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Grundfos dhw recirc problem

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I've just installed a Grundfos dhw recirc system and I'm not getting flow. This is between the indirect in the basement and the upstairs bathroom sink. I've purged air out of the lines and I'm getting both hot and cold water flow at the upstairs sink but there does not seem to be flow through the Grundfos bypass connection that is installed under the sink. I've confirmed that the circulator is running and and that the bypass valve is installed correctly. Anyone have any experience with this and / or suggestions? Originally thought that maybe we were getting bypass somewhere else, but no return of hot water via the cold water line even after 30 minutes of the pump running.

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  • Larry Weingarten
    Larry Weingarten Member Posts: 3,335
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    Hello, To start, is the pump overheating? I'm wondering if there is actually flow through the pump. If it's not overheating, than there must be flow and we need to figure out where that flow is.

    Yours, Larry
  • EtnaChris
    EtnaChris Member Posts: 4
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    thanks, Larry, no, the pump doesn't seem to be getting hot. I think the pump is deadheading or we'd see hot water coming back to the indirect via the cold water line, right?
  • Alan (California Radiant) Forbes
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    As long as the pump is working, water should flow to and from the fixture until the thermostatic bypass at the fixture senses 100°F water when the valve inside the bypass closes. The pump will continue to run, but since the bypass valve is closed, there won't be any water movement until the temperature drops and the bypass valve opens.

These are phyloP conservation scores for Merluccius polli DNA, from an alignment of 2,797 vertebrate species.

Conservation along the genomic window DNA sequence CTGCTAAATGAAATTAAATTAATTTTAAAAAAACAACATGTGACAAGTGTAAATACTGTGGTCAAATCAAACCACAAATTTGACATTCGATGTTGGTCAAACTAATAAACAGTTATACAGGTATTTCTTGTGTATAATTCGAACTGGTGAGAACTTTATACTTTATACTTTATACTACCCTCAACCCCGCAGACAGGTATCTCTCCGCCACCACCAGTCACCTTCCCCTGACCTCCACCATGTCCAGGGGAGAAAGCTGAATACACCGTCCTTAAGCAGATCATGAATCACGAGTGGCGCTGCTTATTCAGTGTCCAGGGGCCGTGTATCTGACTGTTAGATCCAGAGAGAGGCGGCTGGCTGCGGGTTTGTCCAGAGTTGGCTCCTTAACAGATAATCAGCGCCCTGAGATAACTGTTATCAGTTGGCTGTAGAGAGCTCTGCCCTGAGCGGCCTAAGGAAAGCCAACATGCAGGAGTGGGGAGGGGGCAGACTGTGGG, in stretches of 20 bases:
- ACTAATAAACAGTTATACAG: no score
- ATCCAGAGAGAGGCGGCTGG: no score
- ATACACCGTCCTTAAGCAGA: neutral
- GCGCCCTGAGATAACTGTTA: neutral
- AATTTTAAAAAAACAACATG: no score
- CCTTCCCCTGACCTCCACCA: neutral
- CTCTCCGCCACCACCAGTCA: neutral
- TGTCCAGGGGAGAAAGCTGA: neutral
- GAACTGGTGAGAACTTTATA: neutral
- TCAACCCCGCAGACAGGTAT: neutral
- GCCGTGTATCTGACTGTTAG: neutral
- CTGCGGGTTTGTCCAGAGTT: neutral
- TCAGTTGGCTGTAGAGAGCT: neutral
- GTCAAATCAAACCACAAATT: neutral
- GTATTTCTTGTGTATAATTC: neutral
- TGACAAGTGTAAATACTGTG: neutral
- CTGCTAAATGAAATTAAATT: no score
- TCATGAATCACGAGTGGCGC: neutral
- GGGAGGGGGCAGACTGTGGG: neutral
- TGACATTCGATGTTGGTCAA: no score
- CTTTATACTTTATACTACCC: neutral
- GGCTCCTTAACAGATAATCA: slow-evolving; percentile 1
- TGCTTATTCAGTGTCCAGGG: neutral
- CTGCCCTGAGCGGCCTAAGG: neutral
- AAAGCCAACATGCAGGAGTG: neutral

8.33 lbs./gal. x 60 min./hr. x 20°ΔT = 10,000 BTU's/hour

    Two btu per sq ft for degree difference for a slab
    EtnaChris
  • Ironman
    Ironman Member Posts: 7,379
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    EtnaChris said:

    thanks, Larry, no, the pump doesn't seem to be getting hot. I think the pump is deadheading or we'd see hot water coming back to the indirect via the cold water line, right?

    Not correct. The manifold valve closes as soon as hot water reaches it. There's only a small amount of hot water the goes into the cold side.

    How about posting some pics of the manifold and pump?

    Bob Boan
    You can choose to do what you want, but you cannot choose the consequences.
    Zman
  • Zman
    Zman Member Posts: 7,573
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    Is there hot water at the faucet when you turn it on?
    As mentioned above, the water should never return to the indirect hot.
    I had one of these installed in my house and removed it. It did a great job of giving me immediate hot water to the taps. I got tired of having to wait to get a cold drink of water. The cold side was always luke warm.
    "If you can't explain it simply, you don't understand it well enough"
    Albert Einstein
  • EtnaChris
    EtnaChris Member Posts: 4